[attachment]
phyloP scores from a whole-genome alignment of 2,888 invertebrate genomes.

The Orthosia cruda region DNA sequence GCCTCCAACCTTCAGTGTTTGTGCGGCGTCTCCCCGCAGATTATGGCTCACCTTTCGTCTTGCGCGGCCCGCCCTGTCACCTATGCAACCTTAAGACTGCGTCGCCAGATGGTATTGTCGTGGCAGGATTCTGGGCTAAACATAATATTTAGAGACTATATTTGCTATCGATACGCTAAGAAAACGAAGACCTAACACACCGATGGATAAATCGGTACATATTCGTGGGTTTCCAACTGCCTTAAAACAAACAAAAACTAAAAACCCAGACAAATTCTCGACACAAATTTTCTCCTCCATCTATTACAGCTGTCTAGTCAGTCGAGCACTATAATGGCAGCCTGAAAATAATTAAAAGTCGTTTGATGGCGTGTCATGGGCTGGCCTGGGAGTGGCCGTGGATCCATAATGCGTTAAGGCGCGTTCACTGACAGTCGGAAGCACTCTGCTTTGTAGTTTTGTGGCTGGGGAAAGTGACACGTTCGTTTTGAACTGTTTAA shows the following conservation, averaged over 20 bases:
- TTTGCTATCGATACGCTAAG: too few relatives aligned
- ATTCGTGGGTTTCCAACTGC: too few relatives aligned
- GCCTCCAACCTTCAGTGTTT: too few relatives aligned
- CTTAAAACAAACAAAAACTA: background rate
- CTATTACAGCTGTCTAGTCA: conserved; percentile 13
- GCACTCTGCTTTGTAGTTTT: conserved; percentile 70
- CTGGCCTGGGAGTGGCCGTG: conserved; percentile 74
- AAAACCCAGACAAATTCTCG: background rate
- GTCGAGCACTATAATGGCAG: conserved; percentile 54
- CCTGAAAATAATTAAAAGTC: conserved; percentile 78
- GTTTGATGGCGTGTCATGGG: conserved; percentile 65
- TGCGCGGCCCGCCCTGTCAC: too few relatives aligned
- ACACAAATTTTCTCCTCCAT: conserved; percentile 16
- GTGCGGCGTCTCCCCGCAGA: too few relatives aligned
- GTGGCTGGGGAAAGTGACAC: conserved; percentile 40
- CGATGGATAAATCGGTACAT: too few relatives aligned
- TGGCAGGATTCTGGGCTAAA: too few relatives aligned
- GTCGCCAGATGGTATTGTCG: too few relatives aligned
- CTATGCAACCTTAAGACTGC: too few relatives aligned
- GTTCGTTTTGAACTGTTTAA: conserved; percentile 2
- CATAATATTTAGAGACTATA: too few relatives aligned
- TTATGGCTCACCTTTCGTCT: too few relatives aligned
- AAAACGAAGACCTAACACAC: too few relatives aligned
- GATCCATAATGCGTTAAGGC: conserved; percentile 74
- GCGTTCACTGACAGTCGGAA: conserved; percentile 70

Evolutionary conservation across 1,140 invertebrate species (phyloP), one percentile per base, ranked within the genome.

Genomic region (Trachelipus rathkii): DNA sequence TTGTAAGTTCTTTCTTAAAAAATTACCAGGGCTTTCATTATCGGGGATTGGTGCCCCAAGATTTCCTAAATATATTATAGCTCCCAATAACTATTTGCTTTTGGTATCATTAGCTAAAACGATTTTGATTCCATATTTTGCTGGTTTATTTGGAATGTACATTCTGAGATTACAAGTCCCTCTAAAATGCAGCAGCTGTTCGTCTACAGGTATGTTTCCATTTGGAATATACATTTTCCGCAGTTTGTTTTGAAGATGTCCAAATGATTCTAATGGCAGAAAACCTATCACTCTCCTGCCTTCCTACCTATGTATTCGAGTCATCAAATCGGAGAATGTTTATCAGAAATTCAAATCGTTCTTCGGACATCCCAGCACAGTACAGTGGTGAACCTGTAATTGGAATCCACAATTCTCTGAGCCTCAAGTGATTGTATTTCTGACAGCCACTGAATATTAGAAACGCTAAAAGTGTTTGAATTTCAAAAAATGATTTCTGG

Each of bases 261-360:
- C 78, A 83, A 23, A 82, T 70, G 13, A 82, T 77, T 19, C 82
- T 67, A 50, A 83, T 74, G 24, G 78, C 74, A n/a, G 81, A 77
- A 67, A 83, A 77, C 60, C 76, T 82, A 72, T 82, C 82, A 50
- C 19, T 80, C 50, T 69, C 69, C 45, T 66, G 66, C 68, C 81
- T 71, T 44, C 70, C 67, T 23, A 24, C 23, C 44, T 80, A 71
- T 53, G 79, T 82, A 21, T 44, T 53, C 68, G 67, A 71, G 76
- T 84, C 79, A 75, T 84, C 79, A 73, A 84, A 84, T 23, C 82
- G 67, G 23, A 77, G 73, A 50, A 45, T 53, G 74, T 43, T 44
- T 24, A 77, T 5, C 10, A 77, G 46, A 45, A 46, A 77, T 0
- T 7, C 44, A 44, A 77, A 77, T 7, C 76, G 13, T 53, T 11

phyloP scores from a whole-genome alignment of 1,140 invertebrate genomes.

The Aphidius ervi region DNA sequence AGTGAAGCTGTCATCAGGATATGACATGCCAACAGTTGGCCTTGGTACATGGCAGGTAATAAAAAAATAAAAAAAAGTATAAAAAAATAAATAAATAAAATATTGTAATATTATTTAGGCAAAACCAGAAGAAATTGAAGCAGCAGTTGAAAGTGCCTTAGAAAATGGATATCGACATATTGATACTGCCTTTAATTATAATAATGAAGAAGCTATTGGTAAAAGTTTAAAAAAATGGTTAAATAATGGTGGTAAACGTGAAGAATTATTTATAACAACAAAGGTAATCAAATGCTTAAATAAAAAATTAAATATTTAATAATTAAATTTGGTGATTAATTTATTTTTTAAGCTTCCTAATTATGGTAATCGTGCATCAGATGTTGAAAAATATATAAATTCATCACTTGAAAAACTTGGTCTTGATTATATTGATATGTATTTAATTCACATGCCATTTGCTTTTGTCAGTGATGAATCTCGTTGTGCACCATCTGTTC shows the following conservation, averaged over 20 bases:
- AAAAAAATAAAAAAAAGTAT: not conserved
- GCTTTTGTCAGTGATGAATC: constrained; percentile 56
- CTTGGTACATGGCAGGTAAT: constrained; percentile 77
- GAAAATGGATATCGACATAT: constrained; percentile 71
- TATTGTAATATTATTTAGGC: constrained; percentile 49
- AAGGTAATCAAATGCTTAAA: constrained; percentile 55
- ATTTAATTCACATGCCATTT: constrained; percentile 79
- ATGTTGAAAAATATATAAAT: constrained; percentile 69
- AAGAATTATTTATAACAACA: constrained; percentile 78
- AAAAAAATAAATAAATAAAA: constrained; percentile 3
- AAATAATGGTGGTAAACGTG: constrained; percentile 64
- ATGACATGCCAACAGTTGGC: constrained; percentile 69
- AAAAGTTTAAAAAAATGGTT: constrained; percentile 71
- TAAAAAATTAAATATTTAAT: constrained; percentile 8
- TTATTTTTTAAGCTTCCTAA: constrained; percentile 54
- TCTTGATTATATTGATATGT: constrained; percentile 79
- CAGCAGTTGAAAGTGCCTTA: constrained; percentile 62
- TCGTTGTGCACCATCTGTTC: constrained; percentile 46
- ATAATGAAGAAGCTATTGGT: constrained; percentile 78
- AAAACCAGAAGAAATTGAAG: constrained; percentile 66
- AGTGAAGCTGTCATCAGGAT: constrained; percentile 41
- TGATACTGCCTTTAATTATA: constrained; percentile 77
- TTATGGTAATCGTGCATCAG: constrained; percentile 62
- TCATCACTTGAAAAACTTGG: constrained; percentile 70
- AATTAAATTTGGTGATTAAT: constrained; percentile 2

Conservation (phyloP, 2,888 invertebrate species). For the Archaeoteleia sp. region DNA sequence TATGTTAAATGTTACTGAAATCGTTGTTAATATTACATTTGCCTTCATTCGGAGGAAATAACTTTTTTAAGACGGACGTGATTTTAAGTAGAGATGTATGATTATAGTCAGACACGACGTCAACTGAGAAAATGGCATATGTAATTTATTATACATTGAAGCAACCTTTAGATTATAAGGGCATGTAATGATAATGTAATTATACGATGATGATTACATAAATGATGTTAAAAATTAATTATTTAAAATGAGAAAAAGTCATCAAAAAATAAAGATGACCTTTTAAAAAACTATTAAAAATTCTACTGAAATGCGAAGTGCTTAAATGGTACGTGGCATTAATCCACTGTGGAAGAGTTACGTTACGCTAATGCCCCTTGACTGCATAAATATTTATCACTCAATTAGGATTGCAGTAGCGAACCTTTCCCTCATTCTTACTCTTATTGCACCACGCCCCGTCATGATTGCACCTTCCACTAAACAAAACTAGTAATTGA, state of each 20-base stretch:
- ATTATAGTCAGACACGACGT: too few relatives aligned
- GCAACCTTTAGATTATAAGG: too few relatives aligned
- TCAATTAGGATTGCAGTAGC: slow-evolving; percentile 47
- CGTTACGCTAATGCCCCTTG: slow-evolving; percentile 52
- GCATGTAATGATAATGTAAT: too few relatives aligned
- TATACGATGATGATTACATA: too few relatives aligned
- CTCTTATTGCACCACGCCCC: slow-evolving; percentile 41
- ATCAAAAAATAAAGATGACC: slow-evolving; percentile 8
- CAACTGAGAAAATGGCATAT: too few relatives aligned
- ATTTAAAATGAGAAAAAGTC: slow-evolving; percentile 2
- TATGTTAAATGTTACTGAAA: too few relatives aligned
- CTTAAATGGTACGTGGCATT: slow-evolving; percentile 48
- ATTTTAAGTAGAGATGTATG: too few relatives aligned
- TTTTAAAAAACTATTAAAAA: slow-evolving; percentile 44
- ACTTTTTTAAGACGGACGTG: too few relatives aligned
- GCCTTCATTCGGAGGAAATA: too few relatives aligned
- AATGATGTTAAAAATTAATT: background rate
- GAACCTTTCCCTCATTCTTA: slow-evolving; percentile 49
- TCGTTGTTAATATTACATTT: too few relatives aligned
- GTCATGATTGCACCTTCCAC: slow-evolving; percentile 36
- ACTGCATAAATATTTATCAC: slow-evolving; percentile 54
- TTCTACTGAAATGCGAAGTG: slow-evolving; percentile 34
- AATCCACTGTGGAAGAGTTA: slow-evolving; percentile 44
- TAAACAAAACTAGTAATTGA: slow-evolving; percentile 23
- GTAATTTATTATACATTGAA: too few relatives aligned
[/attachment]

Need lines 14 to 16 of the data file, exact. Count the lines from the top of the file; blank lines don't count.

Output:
- TGCGCGGCCCGCCCTGTCAC: too few relatives aligned
- ACACAAATTTTCTCCTCCAT: conserved; percentile 16
- GTGCGGCGTCTCCCCGCAGA: too few relatives aligned